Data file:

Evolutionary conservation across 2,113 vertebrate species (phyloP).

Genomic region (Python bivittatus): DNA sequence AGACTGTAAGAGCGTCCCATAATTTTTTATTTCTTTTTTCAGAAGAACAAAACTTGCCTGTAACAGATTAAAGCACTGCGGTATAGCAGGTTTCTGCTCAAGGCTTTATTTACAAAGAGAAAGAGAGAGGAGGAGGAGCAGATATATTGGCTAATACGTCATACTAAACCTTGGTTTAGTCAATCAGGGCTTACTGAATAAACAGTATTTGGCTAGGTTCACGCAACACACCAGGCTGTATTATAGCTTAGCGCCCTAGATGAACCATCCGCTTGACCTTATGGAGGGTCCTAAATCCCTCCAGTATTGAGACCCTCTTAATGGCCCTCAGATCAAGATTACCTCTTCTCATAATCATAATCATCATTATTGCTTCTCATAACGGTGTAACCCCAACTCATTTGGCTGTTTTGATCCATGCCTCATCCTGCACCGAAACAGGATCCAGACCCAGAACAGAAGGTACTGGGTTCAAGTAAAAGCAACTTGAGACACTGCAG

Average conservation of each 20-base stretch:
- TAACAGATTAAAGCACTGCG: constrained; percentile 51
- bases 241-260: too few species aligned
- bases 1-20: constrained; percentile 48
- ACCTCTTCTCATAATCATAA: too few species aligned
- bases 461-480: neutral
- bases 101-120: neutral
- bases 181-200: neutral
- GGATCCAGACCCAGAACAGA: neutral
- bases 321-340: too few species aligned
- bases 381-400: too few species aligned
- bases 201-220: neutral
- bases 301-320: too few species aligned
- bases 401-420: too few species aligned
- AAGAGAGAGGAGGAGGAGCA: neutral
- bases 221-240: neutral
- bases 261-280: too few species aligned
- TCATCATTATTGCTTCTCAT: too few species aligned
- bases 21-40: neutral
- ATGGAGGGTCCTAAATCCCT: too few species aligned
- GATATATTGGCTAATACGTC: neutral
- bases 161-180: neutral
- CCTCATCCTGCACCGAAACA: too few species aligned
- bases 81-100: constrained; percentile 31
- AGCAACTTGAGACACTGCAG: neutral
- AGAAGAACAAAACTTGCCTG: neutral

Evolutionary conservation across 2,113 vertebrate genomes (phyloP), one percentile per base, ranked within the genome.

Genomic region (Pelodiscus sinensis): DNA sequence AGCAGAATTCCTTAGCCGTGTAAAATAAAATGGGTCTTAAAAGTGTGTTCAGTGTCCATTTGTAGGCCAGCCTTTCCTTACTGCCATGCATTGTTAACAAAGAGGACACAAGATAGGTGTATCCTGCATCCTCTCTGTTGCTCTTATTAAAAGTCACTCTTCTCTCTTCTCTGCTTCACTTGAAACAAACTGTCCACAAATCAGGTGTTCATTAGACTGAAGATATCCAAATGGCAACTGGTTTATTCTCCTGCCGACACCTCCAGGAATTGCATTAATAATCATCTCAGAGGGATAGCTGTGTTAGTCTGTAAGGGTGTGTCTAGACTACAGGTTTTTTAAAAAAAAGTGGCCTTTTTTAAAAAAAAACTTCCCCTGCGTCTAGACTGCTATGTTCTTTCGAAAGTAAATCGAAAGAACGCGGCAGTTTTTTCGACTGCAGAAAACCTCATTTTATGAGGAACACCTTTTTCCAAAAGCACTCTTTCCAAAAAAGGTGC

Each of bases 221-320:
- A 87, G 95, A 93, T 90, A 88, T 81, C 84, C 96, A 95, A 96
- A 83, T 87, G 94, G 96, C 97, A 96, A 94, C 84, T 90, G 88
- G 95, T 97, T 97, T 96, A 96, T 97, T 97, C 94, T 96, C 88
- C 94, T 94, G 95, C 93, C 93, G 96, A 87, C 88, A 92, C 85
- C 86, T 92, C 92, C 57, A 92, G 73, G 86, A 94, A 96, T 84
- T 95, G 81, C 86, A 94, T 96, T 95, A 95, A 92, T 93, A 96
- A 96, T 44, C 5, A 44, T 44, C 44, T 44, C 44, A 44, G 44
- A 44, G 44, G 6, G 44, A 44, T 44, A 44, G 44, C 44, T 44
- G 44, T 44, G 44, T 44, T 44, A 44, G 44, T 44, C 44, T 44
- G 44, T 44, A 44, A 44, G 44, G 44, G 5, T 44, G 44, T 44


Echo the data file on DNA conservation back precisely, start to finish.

Evolutionary conservation across 2,113 vertebrate species (phyloP).

Genomic region (Python bivittatus): DNA sequence AGACTGTAAGAGCGTCCCATAATTTTTTATTTCTTTTTTCAGAAGAACAAAACTTGCCTGTAACAGATTAAAGCACTGCGGTATAGCAGGTTTCTGCTCAAGGCTTTATTTACAAAGAGAAAGAGAGAGGAGGAGGAGCAGATATATTGGCTAATACGTCATACTAAACCTTGGTTTAGTCAATCAGGGCTTACTGAATAAACAGTATTTGGCTAGGTTCACGCAACACACCAGGCTGTATTATAGCTTAGCGCCCTAGATGAACCATCCGCTTGACCTTATGGAGGGTCCTAAATCCCTCCAGTATTGAGACCCTCTTAATGGCCCTCAGATCAAGATTACCTCTTCTCATAATCATAATCATCATTATTGCTTCTCATAACGGTGTAACCCCAACTCATTTGGCTGTTTTGATCCATGCCTCATCCTGCACCGAAACAGGATCCAGACCCAGAACAGAAGGTACTGGGTTCAAGTAAAAGCAACTTGAGACACTGCAG

Average conservation of each 20-base stretch:
- TAACAGATTAAAGCACTGCG: constrained; percentile 51
- bases 241-260: too few species aligned
- bases 1-20: constrained; percentile 48
- ACCTCTTCTCATAATCATAA: too few species aligned
- bases 461-480: neutral
- bases 101-120: neutral
- bases 181-200: neutral
- GGATCCAGACCCAGAACAGA: neutral
- bases 321-340: too few species aligned
- bases 381-400: too few species aligned
- bases 201-220: neutral
- bases 301-320: too few species aligned
- bases 401-420: too few species aligned
- AAGAGAGAGGAGGAGGAGCA: neutral
- bases 221-240: neutral
- bases 261-280: too few species aligned
- TCATCATTATTGCTTCTCAT: too few species aligned
- bases 21-40: neutral
- ATGGAGGGTCCTAAATCCCT: too few species aligned
- GATATATTGGCTAATACGTC: neutral
- bases 161-180: neutral
- CCTCATCCTGCACCGAAACA: too few species aligned
- bases 81-100: constrained; percentile 31
- AGCAACTTGAGACACTGCAG: neutral
- AGAAGAACAAAACTTGCCTG: neutral

Evolutionary conservation across 2,113 vertebrate genomes (phyloP), one percentile per base, ranked within the genome.

Genomic region (Pelodiscus sinensis): DNA sequence AGCAGAATTCCTTAGCCGTGTAAAATAAAATGGGTCTTAAAAGTGTGTTCAGTGTCCATTTGTAGGCCAGCCTTTCCTTACTGCCATGCATTGTTAACAAAGAGGACACAAGATAGGTGTATCCTGCATCCTCTCTGTTGCTCTTATTAAAAGTCACTCTTCTCTCTTCTCTGCTTCACTTGAAACAAACTGTCCACAAATCAGGTGTTCATTAGACTGAAGATATCCAAATGGCAACTGGTTTATTCTCCTGCCGACACCTCCAGGAATTGCATTAATAATCATCTCAGAGGGATAGCTGTGTTAGTCTGTAAGGGTGTGTCTAGACTACAGGTTTTTTAAAAAAAAGTGGCCTTTTTTAAAAAAAAACTTCCCCTGCGTCTAGACTGCTATGTTCTTTCGAAAGTAAATCGAAAGAACGCGGCAGTTTTTTCGACTGCAGAAAACCTCATTTTATGAGGAACACCTTTTTCCAAAAGCACTCTTTCCAAAAAAGGTGC

Each of bases 221-320:
- A 87, G 95, A 93, T 90, A 88, T 81, C 84, C 96, A 95, A 96
- A 83, T 87, G 94, G 96, C 97, A 96, A 94, C 84, T 90, G 88
- G 95, T 97, T 97, T 96, A 96, T 97, T 97, C 94, T 96, C 88
- C 94, T 94, G 95, C 93, C 93, G 96, A 87, C 88, A 92, C 85
- C 86, T 92, C 92, C 57, A 92, G 73, G 86, A 94, A 96, T 84
- T 95, G 81, C 86, A 94, T 96, T 95, A 95, A 92, T 93, A 96
- A 96, T 44, C 5, A 44, T 44, C 44, T 44, C 44, A 44, G 44
- A 44, G 44, G 6, G 44, A 44, T 44, A 44, G 44, C 44, T 44
- G 44, T 44, G 44, T 44, T 44, A 44, G 44, T 44, C 44, T 44
- G 44, T 44, A 44, A 44, G 44, G 44, G 5, T 44, G 44, T 44